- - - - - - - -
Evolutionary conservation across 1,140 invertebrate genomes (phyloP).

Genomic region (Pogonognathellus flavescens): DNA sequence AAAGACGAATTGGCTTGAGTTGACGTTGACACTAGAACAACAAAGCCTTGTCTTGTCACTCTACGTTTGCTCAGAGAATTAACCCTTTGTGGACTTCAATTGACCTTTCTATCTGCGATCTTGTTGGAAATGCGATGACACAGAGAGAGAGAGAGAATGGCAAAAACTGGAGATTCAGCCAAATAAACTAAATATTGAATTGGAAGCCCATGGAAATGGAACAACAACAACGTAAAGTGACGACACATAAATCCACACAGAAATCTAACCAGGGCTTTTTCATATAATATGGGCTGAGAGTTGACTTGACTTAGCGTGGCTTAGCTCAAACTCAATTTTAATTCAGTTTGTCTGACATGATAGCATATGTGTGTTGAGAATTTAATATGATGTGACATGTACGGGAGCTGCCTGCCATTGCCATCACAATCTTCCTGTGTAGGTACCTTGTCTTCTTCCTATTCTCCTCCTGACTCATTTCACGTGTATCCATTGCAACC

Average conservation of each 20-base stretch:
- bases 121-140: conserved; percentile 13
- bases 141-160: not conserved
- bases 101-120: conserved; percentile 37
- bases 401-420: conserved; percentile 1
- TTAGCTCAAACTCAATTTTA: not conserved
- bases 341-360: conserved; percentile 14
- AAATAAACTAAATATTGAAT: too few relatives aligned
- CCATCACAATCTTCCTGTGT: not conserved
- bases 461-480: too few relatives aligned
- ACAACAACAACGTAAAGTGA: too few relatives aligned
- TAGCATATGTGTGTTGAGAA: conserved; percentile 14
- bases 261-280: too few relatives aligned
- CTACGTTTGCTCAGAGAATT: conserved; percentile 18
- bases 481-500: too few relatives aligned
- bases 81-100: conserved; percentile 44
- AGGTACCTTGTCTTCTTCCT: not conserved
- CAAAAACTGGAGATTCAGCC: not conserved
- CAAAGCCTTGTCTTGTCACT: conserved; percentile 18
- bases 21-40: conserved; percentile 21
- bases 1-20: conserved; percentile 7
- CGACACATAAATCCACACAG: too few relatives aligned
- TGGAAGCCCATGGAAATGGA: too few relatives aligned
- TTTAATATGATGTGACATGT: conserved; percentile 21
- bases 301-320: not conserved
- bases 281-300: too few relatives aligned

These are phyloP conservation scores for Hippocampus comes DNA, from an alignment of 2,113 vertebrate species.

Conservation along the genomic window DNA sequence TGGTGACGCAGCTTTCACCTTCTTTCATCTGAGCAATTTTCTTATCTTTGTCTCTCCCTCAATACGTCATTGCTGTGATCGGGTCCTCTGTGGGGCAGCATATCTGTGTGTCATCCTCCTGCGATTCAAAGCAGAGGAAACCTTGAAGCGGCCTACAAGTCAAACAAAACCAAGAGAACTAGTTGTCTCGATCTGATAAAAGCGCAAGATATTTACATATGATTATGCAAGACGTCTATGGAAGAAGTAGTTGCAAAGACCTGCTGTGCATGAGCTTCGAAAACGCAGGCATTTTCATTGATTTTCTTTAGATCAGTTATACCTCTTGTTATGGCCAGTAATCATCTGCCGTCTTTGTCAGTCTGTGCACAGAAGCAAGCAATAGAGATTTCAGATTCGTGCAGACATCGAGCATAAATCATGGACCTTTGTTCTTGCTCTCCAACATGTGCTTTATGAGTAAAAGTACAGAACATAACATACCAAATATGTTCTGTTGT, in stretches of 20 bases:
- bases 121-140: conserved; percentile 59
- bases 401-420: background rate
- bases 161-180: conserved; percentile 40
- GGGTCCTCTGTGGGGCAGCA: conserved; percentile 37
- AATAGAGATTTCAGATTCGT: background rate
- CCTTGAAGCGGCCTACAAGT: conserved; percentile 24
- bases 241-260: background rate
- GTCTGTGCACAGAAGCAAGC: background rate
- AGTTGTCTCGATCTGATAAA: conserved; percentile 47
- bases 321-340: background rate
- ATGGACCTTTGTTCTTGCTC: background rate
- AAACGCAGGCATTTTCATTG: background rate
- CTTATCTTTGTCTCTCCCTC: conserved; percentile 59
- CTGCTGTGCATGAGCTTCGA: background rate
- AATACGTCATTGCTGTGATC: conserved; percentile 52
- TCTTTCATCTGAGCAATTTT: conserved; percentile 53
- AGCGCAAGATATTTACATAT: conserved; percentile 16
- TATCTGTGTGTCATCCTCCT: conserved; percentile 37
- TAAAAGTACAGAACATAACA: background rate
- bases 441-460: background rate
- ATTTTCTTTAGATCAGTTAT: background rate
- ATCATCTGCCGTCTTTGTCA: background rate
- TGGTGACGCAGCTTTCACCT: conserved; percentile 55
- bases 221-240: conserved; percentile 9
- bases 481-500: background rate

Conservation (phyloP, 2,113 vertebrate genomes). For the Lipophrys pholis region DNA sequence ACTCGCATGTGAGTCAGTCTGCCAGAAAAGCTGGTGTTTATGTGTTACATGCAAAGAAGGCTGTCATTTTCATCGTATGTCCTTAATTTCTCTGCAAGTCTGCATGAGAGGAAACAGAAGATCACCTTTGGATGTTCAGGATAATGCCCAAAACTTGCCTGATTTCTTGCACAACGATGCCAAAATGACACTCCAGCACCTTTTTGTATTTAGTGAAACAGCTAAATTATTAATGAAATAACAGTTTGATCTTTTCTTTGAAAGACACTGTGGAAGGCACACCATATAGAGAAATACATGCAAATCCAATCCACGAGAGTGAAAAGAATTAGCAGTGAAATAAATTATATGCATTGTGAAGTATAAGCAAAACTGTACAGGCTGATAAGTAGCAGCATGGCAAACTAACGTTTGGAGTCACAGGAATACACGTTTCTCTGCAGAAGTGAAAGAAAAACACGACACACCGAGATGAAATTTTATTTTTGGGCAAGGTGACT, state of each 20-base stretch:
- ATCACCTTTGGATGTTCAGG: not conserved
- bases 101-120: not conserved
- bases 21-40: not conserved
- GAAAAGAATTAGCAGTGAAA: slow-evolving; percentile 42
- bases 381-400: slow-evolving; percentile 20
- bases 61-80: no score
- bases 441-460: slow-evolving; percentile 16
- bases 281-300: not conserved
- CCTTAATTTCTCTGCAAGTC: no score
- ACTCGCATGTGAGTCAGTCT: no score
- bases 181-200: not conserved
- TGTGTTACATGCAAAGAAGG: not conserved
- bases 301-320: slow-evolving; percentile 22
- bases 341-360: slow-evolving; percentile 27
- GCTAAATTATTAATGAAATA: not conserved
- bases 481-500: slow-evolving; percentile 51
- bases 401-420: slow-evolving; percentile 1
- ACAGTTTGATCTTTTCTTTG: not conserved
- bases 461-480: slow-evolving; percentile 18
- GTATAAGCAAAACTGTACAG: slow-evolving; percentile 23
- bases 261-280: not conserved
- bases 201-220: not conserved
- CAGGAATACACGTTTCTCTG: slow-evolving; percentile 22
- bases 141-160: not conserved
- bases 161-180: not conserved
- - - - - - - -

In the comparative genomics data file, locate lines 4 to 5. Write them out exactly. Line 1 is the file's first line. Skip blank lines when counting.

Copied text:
- bases 121-140: conserved; percentile 13
- bases 141-160: not conserved